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Local Minimum-Wage Bill Faces Uphill Battle in CO Senate

Raising the minimum wage can lead to increased worker productivity and decreased turnover costs for businesses. (Tirachard Kumtanom/Pexels)
Raising the minimum wage can lead to increased worker productivity and decreased turnover costs for businesses. (Tirachard Kumtanom/Pexels)
May 2, 2018

DENVER - Even with this year's increase in Colorado's minimum wage, now at $10.20 an hour, workers in ski-resort counties and cities such as Boulder continue to struggle. On Thursday, a state Senate committee is scheduled to hear a bill that would allow municipalities to set their own minimum wages.

Jack Strauss, chair of applied economics at the University of Denver's business school, said western states including Arizona, California, New Mexico and Washington have allowed for a variety of wage floors because in terms of pay, one size doesn't fit all.

"Because the cost of living differs throughout a state," he said, "it makes sense to have a higher minimum wage in regions or cities that are more expensive."

In 1999, Colorado passed a law prohibiting local governments from setting their own minimum wage, and more than a dozen states now have similar pre-emptive laws. Opponents have said allowing a patchwork of wage floors across the state would lead to job loss, and businesses would have to pass higher costs on to consumers.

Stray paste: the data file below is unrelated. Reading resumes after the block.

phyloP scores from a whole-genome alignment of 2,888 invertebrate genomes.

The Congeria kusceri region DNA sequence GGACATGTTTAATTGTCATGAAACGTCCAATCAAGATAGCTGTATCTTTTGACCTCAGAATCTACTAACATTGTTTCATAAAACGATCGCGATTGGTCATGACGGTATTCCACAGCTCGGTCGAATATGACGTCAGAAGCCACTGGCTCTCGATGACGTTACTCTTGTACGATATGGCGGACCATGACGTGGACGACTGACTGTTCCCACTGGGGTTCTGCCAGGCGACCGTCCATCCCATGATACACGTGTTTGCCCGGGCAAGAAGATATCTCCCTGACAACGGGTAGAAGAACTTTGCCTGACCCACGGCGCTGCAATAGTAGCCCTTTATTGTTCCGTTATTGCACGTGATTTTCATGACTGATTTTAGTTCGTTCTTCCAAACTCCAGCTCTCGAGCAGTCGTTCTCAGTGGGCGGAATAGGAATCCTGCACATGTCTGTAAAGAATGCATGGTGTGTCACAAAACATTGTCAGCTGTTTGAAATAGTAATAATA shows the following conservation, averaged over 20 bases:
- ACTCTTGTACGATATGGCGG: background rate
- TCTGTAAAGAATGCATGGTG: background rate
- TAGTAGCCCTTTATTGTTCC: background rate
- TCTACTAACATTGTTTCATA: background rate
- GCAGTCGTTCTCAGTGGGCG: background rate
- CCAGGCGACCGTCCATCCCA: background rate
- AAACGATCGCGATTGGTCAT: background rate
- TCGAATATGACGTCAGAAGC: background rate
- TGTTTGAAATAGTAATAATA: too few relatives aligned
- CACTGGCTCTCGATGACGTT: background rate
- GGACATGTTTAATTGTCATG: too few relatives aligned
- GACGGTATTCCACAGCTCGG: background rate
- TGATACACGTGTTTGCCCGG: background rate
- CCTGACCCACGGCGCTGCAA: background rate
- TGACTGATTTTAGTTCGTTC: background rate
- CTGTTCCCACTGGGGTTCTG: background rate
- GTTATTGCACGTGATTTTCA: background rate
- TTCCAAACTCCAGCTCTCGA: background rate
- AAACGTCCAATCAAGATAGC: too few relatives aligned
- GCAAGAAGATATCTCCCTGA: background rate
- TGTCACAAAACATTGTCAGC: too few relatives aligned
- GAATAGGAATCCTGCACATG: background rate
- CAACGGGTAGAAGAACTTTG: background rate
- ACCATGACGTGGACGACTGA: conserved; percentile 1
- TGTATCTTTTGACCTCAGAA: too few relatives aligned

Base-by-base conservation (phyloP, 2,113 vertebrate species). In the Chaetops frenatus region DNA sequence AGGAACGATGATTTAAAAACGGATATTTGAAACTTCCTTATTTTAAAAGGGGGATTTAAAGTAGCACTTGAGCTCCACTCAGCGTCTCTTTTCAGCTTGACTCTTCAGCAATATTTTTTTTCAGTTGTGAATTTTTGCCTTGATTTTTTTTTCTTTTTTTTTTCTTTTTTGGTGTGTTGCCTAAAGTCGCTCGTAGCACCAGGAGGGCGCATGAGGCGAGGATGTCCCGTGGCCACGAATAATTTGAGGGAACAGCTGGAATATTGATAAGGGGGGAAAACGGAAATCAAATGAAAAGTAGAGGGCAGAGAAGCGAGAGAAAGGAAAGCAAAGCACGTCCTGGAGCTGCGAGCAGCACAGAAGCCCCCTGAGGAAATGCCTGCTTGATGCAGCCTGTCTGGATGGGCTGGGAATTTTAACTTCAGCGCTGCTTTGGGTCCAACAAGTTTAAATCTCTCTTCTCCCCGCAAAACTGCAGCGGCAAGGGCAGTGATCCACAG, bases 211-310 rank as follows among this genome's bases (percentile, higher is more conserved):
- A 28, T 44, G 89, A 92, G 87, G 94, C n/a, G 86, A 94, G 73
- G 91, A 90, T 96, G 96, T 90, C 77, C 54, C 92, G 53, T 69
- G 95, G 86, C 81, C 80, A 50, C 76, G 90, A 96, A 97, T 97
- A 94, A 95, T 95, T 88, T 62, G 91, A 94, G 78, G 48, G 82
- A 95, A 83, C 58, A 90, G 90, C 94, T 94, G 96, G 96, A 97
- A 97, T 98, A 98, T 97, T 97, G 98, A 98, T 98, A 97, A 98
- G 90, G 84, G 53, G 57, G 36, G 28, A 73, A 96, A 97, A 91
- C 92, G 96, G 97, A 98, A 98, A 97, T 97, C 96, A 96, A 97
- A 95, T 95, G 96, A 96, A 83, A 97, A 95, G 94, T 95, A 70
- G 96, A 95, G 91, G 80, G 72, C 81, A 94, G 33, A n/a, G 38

However, analysis by the Center for Economic and Policy Research found that businesses end up saving money after minimum-wage hikes, and that their training costs go down because workers stay on the job longer and take on more responsibility.

When companies don't pay a living wage, Strauss said, taxpayers end up footing the bill as workers turn to public assistance to get by.

"Yes, we may be paying two pennies more for a McDonald's meal," he said, "but at the same time, we can be satisfied that workers in the store are not going to be living off of food stamps."

House Bill 1380 passed the Democrat-controlled House last week along strict party lines. The bill was assigned to the Senate State, Veterans, and Military Affairs, popularly known as the body's "kill committee." The text of the bill is online at

The CEPR study is at

Eric Galatas, Public News Service - CO